2 Answers

  1. A person perceives the world around him through the prism of his own “I”, based on personal attitudes and experience, analyzing the world around him. The experience and vision of another person are usually secondary to us, as we rely more on ourselves, because we see with our own eyes, and not with others'.

    And so the argument is”would you like it if it were like this?” appeals specifically to your experience and assessment – you are asked to imagine yourself in a similar situation and evaluate it, as you would like what is happening. Usually, such a question is asked in case of any resentment/unpleasant situation, when the interlocutor tries to convey to you the degree of his dissatisfaction with what is happening, so that you, so to speak, take a look at the situation with your own eyes and evaluate it from your point of view. And, most likely (but not 100%), you will come to the conclusion that you would also not be very happy, and, thus, you will get into the feelings of the interlocutor, and, possibly, apologize (if the conversation is about your joint).

    The technique is quite effective, so if you are asked to do this, evaluate what is happening sensibly and as objectively as possible. They say, yes, it would be unpleasant for me, but we are talking about something else now.

  2. People are so built that they strive to be right. Being wrong is unpleasant, being right is pleasant. This is probably an evolutionary acquisition – after all, an animal that thought and acted correctly is alive and well-fed, and the one that made a mistake is hungry, or even dead.

    But we can show this desire in a much larger number of ways than animals-in science, for example, or even test whether our understanding of what is right is correct.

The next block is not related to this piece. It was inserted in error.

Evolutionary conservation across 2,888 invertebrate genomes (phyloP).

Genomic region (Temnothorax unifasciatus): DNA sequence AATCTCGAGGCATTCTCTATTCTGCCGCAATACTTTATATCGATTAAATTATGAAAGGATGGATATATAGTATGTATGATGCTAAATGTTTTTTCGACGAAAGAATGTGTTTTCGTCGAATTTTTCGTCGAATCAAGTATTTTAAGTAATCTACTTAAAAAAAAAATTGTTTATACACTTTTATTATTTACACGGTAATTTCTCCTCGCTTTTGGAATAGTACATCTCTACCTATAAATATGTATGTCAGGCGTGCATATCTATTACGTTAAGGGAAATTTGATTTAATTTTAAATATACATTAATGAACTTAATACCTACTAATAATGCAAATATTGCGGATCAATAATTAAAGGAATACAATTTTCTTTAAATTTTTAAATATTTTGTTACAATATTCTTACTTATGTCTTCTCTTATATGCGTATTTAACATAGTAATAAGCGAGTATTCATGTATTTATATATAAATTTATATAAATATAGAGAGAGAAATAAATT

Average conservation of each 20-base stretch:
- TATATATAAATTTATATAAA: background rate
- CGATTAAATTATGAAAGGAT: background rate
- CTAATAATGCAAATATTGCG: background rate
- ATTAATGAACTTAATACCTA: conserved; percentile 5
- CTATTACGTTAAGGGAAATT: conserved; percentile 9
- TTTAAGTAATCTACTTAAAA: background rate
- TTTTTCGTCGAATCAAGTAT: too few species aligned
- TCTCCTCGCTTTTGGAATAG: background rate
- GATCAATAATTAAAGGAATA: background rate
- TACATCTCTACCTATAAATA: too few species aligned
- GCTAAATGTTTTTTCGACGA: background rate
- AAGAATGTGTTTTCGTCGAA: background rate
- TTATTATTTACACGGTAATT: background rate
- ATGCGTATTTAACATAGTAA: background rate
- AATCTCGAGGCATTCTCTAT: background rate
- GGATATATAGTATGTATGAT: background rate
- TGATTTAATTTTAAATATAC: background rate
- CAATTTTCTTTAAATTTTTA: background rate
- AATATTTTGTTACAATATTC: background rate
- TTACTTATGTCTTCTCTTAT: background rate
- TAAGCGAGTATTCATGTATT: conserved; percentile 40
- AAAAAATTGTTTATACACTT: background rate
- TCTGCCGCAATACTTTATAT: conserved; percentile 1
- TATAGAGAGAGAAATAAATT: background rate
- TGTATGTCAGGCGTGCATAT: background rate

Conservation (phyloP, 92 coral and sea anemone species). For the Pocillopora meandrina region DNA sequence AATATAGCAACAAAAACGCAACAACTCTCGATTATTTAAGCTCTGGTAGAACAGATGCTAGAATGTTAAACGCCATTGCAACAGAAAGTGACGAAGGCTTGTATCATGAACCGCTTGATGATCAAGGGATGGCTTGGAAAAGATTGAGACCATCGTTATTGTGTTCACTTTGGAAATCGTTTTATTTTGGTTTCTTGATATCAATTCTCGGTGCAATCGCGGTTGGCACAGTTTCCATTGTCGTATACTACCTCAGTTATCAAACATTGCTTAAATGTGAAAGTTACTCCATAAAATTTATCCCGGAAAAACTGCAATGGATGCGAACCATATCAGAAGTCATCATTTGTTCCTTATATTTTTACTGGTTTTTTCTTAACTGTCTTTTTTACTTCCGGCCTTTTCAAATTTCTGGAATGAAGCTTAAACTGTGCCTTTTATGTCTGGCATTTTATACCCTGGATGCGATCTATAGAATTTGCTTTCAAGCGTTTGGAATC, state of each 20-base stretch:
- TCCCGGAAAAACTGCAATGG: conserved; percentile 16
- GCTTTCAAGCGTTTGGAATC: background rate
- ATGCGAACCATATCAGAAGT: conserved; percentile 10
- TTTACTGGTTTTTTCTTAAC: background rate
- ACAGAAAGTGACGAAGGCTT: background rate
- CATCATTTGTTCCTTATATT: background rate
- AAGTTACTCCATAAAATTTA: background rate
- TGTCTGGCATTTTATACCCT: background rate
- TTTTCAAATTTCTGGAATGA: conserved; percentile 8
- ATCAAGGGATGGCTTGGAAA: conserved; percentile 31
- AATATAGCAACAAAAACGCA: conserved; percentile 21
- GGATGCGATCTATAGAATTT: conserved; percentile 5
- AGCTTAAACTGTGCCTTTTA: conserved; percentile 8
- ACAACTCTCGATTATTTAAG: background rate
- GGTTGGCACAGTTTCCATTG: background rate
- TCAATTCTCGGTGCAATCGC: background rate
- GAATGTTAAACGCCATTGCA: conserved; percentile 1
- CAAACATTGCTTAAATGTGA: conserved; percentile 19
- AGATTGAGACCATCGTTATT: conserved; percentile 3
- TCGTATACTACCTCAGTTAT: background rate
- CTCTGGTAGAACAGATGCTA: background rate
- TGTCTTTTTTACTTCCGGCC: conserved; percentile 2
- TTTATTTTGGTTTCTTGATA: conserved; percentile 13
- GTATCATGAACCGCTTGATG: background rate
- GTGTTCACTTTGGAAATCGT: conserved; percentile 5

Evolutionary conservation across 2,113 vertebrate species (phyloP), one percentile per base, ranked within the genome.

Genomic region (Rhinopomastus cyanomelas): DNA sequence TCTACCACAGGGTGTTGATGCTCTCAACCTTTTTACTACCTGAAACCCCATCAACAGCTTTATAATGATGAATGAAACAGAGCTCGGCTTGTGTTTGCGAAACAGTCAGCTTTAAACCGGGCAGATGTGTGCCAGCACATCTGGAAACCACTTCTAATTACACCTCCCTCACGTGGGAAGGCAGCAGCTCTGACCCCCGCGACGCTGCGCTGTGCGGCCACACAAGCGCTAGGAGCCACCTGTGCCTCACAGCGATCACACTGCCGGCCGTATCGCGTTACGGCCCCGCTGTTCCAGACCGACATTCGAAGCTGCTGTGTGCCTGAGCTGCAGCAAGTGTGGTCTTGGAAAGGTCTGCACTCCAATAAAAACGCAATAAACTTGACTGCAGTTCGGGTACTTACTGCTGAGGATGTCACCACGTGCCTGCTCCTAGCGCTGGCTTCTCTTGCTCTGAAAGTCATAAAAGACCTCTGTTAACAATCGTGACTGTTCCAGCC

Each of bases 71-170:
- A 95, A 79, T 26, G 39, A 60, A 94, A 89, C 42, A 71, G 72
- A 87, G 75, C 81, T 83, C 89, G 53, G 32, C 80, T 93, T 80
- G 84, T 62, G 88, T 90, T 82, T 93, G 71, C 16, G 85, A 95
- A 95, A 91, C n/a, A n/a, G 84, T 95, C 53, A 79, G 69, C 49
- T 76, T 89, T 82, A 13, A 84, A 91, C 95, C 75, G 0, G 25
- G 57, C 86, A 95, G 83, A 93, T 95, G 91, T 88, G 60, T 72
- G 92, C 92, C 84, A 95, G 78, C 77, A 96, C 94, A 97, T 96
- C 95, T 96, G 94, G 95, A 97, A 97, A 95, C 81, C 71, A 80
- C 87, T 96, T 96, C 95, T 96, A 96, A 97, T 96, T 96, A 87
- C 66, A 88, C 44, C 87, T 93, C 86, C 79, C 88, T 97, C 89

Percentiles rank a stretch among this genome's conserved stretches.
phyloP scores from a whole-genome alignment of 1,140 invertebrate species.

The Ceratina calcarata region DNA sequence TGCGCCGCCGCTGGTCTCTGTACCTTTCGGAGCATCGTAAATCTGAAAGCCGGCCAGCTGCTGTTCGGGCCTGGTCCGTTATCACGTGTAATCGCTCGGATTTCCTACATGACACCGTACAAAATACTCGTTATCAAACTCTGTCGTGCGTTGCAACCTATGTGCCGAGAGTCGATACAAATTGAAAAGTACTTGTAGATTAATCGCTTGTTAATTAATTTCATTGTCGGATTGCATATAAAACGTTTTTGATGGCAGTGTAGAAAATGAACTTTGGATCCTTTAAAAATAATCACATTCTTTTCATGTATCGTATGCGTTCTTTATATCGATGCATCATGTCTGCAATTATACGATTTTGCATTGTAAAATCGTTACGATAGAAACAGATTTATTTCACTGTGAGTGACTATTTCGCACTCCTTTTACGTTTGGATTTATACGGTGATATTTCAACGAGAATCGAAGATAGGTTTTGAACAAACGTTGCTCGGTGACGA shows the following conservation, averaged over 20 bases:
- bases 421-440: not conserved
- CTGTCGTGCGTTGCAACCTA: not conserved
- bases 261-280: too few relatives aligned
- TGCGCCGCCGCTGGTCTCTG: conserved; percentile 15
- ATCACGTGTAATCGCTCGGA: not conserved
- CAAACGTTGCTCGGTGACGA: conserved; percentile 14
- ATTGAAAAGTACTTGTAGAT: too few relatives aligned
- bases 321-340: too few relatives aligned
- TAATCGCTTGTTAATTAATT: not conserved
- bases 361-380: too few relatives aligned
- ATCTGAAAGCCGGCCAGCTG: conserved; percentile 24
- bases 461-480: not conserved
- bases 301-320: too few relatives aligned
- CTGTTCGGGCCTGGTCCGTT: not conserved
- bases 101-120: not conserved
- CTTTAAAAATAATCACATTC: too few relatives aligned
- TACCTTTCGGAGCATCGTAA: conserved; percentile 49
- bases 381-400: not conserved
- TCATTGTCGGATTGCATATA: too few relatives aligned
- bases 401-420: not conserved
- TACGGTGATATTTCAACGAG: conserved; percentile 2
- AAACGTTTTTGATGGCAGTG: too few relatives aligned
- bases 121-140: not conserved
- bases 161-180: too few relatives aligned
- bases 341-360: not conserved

Of course, since ancient times, people have been trying to figure out how to do the right thing and how to do the wrong thing. Although there is no definitive answer and is unlikely to be, much has been clarified.

    For example, the “golden rule of morality” was found, the very one that you are asking why it works. It has different formulations, I like Kant's – ” you should act in such a way that your actions can be a universal law.”

    It doesn't work on its own, it works if you accept a number of assumptions – but it just so happens that most people accept them, often unconsciously, on an intuitive level. That's how much you accepted them, that's how convincing the argument is.

    The premise is something like this: a person is a social being and does not survive alone. He needs company. Society needs rules about what is allowed to be done in relation to other members of society, what is approved and what is frowned upon. These rules can not be any-not all rules allow society to exist. Suitable rules are just those that correspond to the golden rule of morality. Those that do not correspond make society unviable, and without it, every single person will perish.

    Actually, parcels are accepted by those people who believe that a safe and stable path is better than a dangerous and short one.

    So it turns out that a person who wants prosperity for himself and his offspring should want prosperity for society, and if he wants prosperity for society, he should strive to act in such a way that a society where everyone does this is possible. If a society where everyone does this is impossible, then it should not be done, because it leads to the disintegration of society.

    Of course, life is somewhat more complicated. If we analyze the behavior of animals in populations through game theory, it turns out that there is usually a certain balance between strategies in the population. The more individuals in a population who adhere to strategies focused on long-term benefits (and cooperation, honesty, loyalty, altruism, and many other human qualities that are traditionally considered good are just such), the more profitable their owners become strategies that are aimed at short – term benefits-aggression, deception, theft, betrayal, and selfishness. In the chimpanzee population, there is always a small percentage of those who try to exploit strategies that allow you to get risky benefits here and now at the expense of other members of the team, instead of those that give a stable safe and beneficial result for everyone.

    But monkeys are hostages of evolution, and its algorithms are so designed that they don't know what's good and what's bad, but only support what makes it possible to reproduce better. We have intelligence and can be better than monkeys.

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